War Toys (and the simulation of violence by children)
These are toys which replicate weapons of war, or violence, and could, through their use, cause harm to others.
Children may use these toys to simulate killing or injuring others. These toys may illustrate or describe violent acts.
• Toy guns or knives being used by children to pretend killing each other
• Children playing video games involving fighting and violence
• Children reading magazines or comics depicting ahd glorifying battles and warfare
Why the situation occurs?
Children are influenced by their environments - their parents, families, friends, teachers and peers and how these people behave. They are also influenced by the media - radio, newspapers, television - as well as by books, magazines, comics and films. They see violence every day on the television, on the news, in films, at home even and can then act out this violence in their daily lives when playing.
Children may not realise the implications of their actions and this can lead to serious accidents when children come across a real weapon and uses it unwittingly, resulting in injury or death.
Companies produce 'violent toys' and know that they will sell, but these toys are contributing to a culture of violence. However, children and parents still have a choice, and there are plenty of 'non-violent' toys available on the market.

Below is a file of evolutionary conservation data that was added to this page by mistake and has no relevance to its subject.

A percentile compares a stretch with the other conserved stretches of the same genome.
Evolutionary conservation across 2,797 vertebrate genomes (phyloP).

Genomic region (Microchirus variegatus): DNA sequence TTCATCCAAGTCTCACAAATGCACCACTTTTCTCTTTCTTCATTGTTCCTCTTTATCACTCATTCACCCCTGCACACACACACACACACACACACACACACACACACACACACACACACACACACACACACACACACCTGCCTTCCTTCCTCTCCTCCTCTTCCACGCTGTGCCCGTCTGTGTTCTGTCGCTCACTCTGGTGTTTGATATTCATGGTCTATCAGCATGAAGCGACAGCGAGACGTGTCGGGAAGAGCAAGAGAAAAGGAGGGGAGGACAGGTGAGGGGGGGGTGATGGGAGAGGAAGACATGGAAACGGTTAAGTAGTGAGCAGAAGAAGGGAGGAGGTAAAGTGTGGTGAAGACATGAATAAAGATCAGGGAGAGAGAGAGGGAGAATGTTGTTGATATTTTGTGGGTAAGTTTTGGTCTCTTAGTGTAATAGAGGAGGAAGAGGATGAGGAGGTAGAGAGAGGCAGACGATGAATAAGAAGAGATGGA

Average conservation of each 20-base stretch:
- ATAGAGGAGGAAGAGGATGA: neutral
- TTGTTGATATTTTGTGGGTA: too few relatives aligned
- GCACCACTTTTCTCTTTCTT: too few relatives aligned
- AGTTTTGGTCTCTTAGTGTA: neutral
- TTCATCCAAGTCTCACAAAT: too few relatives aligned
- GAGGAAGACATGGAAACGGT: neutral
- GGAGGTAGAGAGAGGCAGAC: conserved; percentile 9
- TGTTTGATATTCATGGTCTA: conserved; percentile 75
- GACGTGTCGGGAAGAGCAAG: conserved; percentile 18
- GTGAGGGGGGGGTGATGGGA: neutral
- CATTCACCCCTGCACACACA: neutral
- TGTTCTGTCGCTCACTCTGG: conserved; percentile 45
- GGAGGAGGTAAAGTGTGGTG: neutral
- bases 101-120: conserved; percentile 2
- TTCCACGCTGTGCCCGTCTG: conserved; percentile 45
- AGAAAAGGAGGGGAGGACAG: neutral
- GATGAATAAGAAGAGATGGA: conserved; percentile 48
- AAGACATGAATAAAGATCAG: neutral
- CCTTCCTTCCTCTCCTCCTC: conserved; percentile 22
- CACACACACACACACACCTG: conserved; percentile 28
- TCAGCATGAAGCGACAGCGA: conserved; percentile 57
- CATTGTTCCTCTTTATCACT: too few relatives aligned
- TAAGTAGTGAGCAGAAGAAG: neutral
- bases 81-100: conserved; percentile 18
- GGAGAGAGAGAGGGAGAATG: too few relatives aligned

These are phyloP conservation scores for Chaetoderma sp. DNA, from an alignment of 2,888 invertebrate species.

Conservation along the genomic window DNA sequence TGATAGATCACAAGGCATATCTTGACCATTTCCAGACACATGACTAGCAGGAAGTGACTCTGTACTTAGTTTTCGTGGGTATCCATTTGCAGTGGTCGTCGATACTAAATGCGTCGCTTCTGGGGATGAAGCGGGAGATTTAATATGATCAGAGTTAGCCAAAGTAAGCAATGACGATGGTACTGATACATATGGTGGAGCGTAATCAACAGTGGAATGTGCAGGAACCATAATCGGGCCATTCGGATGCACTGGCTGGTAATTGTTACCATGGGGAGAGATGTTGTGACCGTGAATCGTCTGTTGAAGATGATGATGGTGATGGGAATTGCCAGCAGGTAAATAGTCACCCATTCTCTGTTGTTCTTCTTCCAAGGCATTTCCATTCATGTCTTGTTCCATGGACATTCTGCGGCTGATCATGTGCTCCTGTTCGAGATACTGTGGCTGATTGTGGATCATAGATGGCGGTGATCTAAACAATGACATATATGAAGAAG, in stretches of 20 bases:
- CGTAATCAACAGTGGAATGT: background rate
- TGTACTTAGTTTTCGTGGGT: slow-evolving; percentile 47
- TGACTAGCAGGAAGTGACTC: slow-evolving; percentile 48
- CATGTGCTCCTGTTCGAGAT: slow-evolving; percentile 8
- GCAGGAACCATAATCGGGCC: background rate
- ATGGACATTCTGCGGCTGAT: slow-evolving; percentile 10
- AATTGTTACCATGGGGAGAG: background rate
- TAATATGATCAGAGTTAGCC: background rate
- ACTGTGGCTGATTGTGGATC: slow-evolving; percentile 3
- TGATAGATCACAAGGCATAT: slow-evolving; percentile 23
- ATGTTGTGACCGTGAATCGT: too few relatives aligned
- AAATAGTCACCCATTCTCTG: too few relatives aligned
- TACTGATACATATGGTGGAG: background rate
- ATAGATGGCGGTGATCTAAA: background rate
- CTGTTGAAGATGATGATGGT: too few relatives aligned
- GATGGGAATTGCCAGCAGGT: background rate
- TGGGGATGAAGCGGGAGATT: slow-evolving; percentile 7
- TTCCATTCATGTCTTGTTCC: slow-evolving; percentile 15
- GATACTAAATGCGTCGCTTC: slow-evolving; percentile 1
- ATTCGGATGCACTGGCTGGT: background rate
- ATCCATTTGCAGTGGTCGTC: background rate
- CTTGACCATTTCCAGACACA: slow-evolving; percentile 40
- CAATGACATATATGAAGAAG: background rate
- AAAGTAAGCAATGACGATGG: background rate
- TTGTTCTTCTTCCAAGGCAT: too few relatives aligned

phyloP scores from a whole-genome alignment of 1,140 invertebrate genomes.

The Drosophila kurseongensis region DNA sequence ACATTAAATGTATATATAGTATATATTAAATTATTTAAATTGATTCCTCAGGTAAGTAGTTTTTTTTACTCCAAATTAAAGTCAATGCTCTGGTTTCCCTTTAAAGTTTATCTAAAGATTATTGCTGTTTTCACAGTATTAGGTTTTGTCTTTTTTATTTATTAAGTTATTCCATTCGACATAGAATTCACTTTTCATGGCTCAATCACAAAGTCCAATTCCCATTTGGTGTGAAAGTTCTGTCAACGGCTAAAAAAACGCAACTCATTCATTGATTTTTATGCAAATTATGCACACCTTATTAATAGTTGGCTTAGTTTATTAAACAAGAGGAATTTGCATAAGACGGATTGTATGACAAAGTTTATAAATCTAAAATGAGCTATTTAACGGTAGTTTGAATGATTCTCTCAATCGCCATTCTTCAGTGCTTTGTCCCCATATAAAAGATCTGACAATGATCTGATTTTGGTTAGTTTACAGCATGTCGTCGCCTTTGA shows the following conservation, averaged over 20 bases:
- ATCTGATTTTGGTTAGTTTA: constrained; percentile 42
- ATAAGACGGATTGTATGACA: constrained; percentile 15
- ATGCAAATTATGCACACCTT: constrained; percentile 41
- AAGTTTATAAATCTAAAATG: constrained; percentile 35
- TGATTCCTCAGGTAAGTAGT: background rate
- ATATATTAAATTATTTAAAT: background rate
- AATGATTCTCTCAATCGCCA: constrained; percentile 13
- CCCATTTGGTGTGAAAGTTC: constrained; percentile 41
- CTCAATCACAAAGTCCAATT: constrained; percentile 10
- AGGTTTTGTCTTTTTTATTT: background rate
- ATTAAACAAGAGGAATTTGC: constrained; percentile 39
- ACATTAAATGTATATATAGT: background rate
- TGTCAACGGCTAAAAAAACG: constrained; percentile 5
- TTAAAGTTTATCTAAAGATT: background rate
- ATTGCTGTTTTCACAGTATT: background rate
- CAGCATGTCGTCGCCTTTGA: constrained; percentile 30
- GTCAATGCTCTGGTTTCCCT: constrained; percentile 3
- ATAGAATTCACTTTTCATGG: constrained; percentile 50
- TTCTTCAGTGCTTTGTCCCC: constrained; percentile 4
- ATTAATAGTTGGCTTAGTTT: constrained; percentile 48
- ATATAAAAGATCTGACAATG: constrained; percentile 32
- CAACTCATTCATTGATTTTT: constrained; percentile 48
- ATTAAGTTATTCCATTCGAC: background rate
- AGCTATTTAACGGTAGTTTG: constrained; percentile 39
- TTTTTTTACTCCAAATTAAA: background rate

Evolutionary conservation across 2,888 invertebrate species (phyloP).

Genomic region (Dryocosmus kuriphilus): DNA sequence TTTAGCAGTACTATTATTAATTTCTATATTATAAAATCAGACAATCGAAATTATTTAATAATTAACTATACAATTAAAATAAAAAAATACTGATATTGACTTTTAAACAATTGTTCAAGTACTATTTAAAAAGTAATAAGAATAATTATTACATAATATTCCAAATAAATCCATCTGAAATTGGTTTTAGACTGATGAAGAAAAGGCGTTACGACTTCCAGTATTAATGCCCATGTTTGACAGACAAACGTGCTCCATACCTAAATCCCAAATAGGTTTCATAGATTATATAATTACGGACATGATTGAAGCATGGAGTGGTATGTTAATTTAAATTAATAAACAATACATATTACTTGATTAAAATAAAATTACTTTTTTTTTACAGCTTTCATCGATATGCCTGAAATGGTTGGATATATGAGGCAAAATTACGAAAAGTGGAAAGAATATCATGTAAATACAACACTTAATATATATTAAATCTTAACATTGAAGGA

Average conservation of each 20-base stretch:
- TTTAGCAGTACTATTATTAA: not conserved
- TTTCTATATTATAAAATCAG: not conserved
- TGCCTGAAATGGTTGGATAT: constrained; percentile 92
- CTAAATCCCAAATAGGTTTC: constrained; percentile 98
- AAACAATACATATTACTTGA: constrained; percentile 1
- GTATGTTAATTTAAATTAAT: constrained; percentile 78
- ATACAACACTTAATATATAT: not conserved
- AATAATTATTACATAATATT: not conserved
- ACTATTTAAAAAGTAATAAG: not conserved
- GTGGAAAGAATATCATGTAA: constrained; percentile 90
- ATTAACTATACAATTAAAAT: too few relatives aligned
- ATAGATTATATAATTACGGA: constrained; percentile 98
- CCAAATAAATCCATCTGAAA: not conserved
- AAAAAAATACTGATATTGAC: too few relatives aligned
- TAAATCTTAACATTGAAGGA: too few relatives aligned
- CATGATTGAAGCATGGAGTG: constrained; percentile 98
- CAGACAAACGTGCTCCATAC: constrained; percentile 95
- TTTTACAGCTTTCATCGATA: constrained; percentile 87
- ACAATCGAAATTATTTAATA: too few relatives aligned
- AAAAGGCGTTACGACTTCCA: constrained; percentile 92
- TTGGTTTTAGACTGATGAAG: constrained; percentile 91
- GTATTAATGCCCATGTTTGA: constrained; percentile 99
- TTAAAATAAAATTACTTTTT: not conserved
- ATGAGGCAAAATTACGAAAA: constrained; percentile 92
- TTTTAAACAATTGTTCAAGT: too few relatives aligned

In some countries (for older children, adolescents and adults) there are games that simulate warfare, using laser guns and paint pellets. One view is that these games may be exciting group activities but another view is that they simulate activities which are ‘real’ to many people around the world and result in disability, death and the complete breakdown of normal life.
How you can make a difference:
Tackle the issue - learn to recognise the difference between violent and non-violent toys, and why children chose these. What are the alternatives and what are the influencing factors at play here? How can you help to change the attitude of society, parents and children towards these toys?
Have a debate with older Scouts and leaders on the ethics of ‘laser’ and ‘paint-ball’ games. Some of the young people may have tried them. What are their views? Are these activities more acceptable in countries that have not experienced conflict for many years?
Use the materials and tools provided to follow the process of:
1. Identifying the problem
2. Developing Awareness and Empathy
3. Taking action
4. Measuring the change
Resources and Links:
The United Nations Children's Fund (UNICEF) website (English, French and Spanish) contains more information on this subject: http://www.unicef.org
UNICEF's website MAGIC - "Media Activities and Good Ideas by, with and for Children" includes a great deal of information on how to use the media for good with children, and also contains documents on child protection and the internet: